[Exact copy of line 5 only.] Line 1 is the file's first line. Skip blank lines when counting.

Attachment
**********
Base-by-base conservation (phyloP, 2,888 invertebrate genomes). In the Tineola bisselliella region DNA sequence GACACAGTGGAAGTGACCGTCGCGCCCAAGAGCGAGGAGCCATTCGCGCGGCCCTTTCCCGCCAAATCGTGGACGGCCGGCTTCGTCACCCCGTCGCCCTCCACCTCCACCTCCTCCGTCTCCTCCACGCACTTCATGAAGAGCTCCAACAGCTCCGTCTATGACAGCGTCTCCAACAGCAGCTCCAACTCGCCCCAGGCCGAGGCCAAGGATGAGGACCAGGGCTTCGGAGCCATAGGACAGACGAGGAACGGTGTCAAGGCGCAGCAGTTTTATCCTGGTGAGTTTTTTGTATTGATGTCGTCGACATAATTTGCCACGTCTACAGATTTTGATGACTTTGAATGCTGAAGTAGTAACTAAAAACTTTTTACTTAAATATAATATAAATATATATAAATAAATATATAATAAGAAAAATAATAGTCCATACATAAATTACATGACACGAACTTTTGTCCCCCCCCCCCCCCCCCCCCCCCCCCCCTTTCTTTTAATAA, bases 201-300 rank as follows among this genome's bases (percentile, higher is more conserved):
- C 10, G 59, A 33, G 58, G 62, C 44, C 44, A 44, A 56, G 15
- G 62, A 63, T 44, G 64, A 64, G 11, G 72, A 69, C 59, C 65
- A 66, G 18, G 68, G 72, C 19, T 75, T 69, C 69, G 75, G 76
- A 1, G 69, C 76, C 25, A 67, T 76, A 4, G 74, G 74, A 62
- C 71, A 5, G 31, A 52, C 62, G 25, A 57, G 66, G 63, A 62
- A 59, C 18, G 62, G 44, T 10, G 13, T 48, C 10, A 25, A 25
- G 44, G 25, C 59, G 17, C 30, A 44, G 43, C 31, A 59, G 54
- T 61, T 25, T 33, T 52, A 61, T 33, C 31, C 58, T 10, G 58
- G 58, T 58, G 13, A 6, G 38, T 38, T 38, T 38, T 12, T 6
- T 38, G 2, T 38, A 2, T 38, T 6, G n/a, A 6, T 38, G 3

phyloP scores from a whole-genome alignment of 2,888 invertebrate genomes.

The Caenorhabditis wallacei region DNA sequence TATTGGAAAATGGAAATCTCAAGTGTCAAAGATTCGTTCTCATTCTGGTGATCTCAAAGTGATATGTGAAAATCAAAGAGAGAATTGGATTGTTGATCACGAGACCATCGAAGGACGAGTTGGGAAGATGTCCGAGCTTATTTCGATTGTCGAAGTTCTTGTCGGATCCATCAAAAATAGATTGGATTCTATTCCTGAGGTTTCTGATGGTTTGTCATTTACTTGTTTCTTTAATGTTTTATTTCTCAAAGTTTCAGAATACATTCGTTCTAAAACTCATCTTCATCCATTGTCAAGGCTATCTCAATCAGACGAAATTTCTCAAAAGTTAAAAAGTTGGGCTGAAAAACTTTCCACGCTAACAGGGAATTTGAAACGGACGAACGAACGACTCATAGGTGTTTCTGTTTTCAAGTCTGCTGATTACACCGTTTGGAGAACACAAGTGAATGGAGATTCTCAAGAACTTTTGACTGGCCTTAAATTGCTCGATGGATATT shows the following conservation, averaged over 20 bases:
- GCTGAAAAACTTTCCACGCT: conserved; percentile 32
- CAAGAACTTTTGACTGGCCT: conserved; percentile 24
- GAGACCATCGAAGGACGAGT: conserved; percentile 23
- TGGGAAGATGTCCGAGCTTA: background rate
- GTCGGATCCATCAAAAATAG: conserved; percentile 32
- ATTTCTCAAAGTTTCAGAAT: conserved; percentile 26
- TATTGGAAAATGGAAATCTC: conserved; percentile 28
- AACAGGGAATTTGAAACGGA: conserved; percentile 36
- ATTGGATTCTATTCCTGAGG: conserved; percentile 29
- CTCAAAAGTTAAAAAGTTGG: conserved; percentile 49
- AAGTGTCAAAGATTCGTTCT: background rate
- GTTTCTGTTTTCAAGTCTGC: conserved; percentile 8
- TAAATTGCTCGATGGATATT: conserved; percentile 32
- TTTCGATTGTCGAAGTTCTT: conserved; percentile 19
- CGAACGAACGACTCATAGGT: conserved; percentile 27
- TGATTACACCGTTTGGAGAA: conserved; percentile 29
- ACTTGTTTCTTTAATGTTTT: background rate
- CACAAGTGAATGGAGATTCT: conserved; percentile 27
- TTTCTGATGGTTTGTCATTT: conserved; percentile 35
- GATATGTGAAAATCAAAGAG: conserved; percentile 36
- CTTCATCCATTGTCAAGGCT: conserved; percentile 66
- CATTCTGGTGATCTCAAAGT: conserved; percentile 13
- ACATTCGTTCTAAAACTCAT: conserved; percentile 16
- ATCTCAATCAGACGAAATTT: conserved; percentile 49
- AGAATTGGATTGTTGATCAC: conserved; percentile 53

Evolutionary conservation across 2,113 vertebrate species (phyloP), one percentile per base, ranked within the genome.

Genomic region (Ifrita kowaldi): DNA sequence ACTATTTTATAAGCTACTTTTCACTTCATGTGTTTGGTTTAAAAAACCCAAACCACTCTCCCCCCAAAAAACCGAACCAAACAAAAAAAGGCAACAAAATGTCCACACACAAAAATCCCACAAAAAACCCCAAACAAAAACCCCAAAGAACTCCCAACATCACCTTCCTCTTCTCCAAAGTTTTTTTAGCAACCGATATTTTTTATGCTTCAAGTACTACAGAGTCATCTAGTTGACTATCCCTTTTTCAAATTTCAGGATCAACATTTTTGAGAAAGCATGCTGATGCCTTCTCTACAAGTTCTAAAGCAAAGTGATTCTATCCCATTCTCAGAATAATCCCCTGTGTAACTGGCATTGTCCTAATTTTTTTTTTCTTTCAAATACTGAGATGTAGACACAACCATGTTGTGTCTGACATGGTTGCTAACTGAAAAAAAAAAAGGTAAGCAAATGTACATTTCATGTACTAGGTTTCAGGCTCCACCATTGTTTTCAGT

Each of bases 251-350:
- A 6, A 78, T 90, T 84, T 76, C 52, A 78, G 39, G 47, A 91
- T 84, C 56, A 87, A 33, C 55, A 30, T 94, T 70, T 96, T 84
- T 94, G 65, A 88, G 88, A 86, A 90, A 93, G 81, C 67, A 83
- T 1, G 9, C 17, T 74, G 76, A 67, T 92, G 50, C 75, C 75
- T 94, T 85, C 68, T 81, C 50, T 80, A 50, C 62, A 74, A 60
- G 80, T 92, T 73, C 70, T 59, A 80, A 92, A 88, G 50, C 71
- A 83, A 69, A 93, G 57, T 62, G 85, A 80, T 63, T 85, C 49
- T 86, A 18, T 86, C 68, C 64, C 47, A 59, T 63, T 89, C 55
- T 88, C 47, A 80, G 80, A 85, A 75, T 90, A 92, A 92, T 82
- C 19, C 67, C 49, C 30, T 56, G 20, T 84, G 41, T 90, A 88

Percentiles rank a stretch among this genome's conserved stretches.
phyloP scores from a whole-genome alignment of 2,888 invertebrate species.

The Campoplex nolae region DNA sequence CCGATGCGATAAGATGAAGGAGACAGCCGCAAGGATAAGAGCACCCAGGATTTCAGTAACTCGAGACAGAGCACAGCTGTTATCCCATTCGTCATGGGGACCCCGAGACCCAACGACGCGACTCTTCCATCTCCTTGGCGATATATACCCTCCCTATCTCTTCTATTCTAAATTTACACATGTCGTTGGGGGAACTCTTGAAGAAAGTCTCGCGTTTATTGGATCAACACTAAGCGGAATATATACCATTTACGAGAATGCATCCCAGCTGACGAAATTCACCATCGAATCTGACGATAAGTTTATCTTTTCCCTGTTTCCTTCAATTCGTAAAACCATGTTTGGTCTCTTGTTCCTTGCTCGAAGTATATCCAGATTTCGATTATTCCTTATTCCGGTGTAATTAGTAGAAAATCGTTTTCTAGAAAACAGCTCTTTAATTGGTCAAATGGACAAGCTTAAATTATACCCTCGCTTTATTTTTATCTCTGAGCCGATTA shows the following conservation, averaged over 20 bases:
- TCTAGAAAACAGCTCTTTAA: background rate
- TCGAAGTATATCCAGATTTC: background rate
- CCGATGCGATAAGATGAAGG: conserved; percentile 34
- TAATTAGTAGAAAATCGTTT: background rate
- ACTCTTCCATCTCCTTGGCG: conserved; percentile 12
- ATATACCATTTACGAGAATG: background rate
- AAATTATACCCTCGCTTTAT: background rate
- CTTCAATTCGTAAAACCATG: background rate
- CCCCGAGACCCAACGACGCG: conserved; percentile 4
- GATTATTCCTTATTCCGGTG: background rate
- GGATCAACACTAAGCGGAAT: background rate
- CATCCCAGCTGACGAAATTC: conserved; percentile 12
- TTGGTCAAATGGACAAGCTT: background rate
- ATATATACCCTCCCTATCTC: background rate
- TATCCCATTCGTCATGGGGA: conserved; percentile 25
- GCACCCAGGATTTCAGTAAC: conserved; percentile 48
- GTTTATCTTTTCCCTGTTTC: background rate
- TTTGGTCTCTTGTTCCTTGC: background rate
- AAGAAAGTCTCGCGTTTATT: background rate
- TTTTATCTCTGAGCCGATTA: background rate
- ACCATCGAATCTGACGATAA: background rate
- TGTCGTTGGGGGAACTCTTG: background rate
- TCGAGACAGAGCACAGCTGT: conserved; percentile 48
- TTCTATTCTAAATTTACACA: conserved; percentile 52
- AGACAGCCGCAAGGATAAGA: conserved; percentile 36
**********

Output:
- A 1, G 69, C 76, C 25, A 67, T 76, A 4, G 74, G 74, A 62